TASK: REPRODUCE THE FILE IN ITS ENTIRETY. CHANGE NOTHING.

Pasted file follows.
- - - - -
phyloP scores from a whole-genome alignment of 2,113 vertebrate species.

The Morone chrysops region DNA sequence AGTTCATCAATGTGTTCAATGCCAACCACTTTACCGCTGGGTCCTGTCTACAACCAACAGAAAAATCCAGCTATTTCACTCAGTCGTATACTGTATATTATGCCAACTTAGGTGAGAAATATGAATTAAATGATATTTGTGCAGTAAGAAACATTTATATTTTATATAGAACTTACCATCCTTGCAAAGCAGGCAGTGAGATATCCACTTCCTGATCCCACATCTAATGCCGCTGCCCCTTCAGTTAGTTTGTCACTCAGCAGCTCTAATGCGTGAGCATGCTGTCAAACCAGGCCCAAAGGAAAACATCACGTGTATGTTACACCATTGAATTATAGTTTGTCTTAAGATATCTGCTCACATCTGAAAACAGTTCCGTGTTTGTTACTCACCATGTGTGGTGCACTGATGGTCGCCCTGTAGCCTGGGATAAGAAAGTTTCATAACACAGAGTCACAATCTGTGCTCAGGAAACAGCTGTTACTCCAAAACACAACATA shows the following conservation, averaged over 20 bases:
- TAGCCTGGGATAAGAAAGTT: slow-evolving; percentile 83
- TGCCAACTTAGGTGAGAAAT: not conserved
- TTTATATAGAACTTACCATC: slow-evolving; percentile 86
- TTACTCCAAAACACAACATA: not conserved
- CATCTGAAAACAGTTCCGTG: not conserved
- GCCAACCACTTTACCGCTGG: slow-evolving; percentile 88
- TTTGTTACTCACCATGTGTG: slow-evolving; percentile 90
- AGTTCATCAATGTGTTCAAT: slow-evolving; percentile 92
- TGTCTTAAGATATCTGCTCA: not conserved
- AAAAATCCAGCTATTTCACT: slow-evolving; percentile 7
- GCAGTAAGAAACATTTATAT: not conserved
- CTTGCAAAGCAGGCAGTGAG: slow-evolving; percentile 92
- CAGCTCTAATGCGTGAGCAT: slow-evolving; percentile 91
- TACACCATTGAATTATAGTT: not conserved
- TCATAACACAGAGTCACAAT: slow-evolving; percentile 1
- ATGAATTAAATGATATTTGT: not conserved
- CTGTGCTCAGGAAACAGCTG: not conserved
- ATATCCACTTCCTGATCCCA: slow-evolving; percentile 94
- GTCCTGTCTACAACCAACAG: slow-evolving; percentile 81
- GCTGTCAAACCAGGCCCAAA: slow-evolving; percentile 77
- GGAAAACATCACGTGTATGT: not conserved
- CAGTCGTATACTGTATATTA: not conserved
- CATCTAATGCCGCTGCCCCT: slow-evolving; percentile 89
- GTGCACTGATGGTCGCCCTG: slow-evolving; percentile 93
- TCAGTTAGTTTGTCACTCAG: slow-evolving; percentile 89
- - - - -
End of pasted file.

phyloP scores from a whole-genome alignment of 2,113 vertebrate species.

The Morone chrysops region DNA sequence AGTTCATCAATGTGTTCAATGCCAACCACTTTACCGCTGGGTCCTGTCTACAACCAACAGAAAAATCCAGCTATTTCACTCAGTCGTATACTGTATATTATGCCAACTTAGGTGAGAAATATGAATTAAATGATATTTGTGCAGTAAGAAACATTTATATTTTATATAGAACTTACCATCCTTGCAAAGCAGGCAGTGAGATATCCACTTCCTGATCCCACATCTAATGCCGCTGCCCCTTCAGTTAGTTTGTCACTCAGCAGCTCTAATGCGTGAGCATGCTGTCAAACCAGGCCCAAAGGAAAACATCACGTGTATGTTACACCATTGAATTATAGTTTGTCTTAAGATATCTGCTCACATCTGAAAACAGTTCCGTGTTTGTTACTCACCATGTGTGGTGCACTGATGGTCGCCCTGTAGCCTGGGATAAGAAAGTTTCATAACACAGAGTCACAATCTGTGCTCAGGAAACAGCTGTTACTCCAAAACACAACATA shows the following conservation, averaged over 20 bases:
- TAGCCTGGGATAAGAAAGTT: slow-evolving; percentile 83
- TGCCAACTTAGGTGAGAAAT: not conserved
- TTTATATAGAACTTACCATC: slow-evolving; percentile 86
- TTACTCCAAAACACAACATA: not conserved
- CATCTGAAAACAGTTCCGTG: not conserved
- GCCAACCACTTTACCGCTGG: slow-evolving; percentile 88
- TTTGTTACTCACCATGTGTG: slow-evolving; percentile 90
- AGTTCATCAATGTGTTCAAT: slow-evolving; percentile 92
- TGTCTTAAGATATCTGCTCA: not conserved
- AAAAATCCAGCTATTTCACT: slow-evolving; percentile 7
- GCAGTAAGAAACATTTATAT: not conserved
- CTTGCAAAGCAGGCAGTGAG: slow-evolving; percentile 92
- CAGCTCTAATGCGTGAGCAT: slow-evolving; percentile 91
- TACACCATTGAATTATAGTT: not conserved
- TCATAACACAGAGTCACAAT: slow-evolving; percentile 1
- ATGAATTAAATGATATTTGT: not conserved
- CTGTGCTCAGGAAACAGCTG: not conserved
- ATATCCACTTCCTGATCCCA: slow-evolving; percentile 94
- GTCCTGTCTACAACCAACAG: slow-evolving; percentile 81
- GCTGTCAAACCAGGCCCAAA: slow-evolving; percentile 77
- GGAAAACATCACGTGTATGT: not conserved
- CAGTCGTATACTGTATATTA: not conserved
- CATCTAATGCCGCTGCCCCT: slow-evolving; percentile 89
- GTGCACTGATGGTCGCCCTG: slow-evolving; percentile 93
- TCAGTTAGTTTGTCACTCAG: slow-evolving; percentile 89